Your ear can usually tell whether they agree:  He is (not he are), they were (not they was).   Most native speakers of English have a fairly good feel for subject/verb matching under normal circumstances and simply need to learn how to recognize unusual sentence constructs in order to apply their intuitive language sense.   As usual, English has some unexpected singular/plural traps for the unwary though. 

 

Either/neither

Normally either (or neither) is considered singular

Neither of them was aware of the impending flood of mayonnaise.

or

Neither the ox nor the wildebeest was found to look particularly decorative in the store window.

 

However, when one of the elements connected together with either is plural, the construct becomes plural IF it is the element closest to the verb.

 

singular: 

Neither the purple bottles nor the turnip was quite the right shade of mauvy puce.

("turnip" is singular)

 

However:

plural:

Neither the turnip nor the purple bottles were quite the right shade of mauvy puce.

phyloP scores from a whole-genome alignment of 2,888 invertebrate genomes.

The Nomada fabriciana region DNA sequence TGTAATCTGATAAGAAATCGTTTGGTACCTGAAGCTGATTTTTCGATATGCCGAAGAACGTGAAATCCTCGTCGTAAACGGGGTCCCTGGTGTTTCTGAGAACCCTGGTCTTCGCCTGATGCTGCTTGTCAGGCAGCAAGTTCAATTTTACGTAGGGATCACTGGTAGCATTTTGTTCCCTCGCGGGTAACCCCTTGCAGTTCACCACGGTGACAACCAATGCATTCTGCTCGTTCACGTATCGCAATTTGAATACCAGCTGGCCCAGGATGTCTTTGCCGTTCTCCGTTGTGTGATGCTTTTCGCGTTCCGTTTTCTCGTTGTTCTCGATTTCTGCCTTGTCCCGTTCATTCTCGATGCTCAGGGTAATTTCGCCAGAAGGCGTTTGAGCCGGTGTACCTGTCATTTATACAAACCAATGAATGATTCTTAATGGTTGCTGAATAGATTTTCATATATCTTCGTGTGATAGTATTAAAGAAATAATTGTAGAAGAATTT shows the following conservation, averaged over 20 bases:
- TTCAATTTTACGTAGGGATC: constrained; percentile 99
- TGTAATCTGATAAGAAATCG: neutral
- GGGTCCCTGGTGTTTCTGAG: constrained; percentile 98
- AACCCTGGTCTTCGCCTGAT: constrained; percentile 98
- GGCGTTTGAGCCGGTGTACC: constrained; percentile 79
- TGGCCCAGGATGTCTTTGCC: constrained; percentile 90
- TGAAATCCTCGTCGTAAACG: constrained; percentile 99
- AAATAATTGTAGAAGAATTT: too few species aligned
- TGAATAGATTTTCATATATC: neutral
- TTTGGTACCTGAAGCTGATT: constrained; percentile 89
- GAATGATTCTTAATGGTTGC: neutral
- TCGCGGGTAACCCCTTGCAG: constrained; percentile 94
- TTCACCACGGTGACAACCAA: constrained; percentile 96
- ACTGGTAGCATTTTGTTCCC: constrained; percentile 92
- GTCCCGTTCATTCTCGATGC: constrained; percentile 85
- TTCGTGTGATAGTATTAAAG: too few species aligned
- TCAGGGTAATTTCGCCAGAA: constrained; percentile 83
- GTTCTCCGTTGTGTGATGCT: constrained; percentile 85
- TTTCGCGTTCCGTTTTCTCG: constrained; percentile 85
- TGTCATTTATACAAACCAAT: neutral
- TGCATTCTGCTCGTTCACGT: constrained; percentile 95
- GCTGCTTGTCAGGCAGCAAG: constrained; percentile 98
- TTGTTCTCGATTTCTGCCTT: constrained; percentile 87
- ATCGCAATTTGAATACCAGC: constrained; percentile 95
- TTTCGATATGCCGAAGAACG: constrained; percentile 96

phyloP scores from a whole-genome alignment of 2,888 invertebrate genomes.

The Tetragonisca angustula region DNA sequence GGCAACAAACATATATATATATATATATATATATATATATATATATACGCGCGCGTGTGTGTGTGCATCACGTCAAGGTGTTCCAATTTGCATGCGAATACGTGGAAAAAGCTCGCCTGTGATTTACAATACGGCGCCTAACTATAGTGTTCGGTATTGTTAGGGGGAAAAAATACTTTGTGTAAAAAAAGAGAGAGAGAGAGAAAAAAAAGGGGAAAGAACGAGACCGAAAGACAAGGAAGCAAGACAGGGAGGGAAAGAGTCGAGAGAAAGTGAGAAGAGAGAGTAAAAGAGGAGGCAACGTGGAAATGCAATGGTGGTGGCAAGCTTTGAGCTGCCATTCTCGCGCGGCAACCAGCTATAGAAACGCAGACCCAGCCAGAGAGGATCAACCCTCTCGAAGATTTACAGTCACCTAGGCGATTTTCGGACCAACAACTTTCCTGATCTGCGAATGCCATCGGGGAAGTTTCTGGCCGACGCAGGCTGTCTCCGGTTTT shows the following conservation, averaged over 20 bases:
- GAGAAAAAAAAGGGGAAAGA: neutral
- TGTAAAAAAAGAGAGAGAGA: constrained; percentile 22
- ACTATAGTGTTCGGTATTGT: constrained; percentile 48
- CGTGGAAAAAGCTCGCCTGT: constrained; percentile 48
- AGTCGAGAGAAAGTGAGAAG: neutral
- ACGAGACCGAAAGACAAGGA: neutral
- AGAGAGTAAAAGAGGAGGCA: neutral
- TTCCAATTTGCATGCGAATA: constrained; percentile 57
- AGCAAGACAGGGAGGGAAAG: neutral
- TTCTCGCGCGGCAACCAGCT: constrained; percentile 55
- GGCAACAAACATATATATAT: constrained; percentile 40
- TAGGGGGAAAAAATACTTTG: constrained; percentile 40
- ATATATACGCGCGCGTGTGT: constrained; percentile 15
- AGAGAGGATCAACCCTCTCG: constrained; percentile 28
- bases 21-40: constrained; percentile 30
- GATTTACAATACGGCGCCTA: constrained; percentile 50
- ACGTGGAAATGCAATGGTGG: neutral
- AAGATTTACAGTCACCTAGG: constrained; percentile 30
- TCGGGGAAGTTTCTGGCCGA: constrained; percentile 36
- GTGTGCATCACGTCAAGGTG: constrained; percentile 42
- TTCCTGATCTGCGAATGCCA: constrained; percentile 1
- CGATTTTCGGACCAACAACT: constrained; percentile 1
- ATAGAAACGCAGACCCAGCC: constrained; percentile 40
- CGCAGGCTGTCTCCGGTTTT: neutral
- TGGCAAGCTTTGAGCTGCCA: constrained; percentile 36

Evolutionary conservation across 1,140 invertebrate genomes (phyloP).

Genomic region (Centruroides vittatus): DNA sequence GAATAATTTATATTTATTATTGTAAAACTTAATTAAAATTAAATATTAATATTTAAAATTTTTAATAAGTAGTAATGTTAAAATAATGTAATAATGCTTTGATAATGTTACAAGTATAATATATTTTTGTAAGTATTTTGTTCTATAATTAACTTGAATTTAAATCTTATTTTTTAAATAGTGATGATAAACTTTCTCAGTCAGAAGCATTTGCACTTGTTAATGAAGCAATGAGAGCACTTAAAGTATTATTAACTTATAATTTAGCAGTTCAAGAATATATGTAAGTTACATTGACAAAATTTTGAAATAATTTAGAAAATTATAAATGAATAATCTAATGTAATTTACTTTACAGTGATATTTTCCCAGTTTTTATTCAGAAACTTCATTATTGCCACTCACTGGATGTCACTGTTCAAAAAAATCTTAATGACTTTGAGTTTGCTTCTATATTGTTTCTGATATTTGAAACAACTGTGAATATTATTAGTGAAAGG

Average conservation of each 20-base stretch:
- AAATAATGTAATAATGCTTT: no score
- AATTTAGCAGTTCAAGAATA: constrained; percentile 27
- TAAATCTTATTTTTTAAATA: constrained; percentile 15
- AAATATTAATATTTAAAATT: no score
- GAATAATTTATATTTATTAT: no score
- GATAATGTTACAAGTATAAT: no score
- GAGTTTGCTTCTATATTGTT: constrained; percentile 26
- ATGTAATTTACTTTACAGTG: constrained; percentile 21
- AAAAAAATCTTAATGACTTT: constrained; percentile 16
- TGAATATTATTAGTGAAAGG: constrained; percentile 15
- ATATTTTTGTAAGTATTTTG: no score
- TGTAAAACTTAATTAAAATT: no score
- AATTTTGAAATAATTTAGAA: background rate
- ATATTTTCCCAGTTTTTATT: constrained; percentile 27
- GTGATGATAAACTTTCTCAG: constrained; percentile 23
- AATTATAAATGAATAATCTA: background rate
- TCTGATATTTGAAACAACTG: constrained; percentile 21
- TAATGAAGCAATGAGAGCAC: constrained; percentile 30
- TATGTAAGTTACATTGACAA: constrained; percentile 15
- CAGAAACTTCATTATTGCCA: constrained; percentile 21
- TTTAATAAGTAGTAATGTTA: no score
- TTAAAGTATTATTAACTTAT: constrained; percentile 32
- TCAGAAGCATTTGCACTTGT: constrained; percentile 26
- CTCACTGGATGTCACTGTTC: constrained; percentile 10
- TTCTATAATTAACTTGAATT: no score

("purple bottles" is plural)

 

The Number/ A number

 

"The number" is singular

The number of amateur astronauts is fairly small.

 

"A number" is plural

A number of amateur astronauts were milling about and waving spoons. 

 

Subject/verb agreement can also become tricky in more complex sentences and when the subject and verb are separated by extraneous material.    

Wrong:

Rowland and Boadicea, when applying to the Clockwork Submarine Fanciers' Amateur Operatic Society, was invisible behind the giant mushroom.   

Always start by identifying the subject and verb.  Then bring them together and use your ear to determine if they sound right. 

In this case, the subject is Rowland and Boadicea and the verb is was. It should be Rowland and Boadicea were because "Rowland and Boadicea" is a plural subject and must take the plural verb form were.

In the following examples, practice identifying subject and verb.  Use them together to see if they match, and check your answers.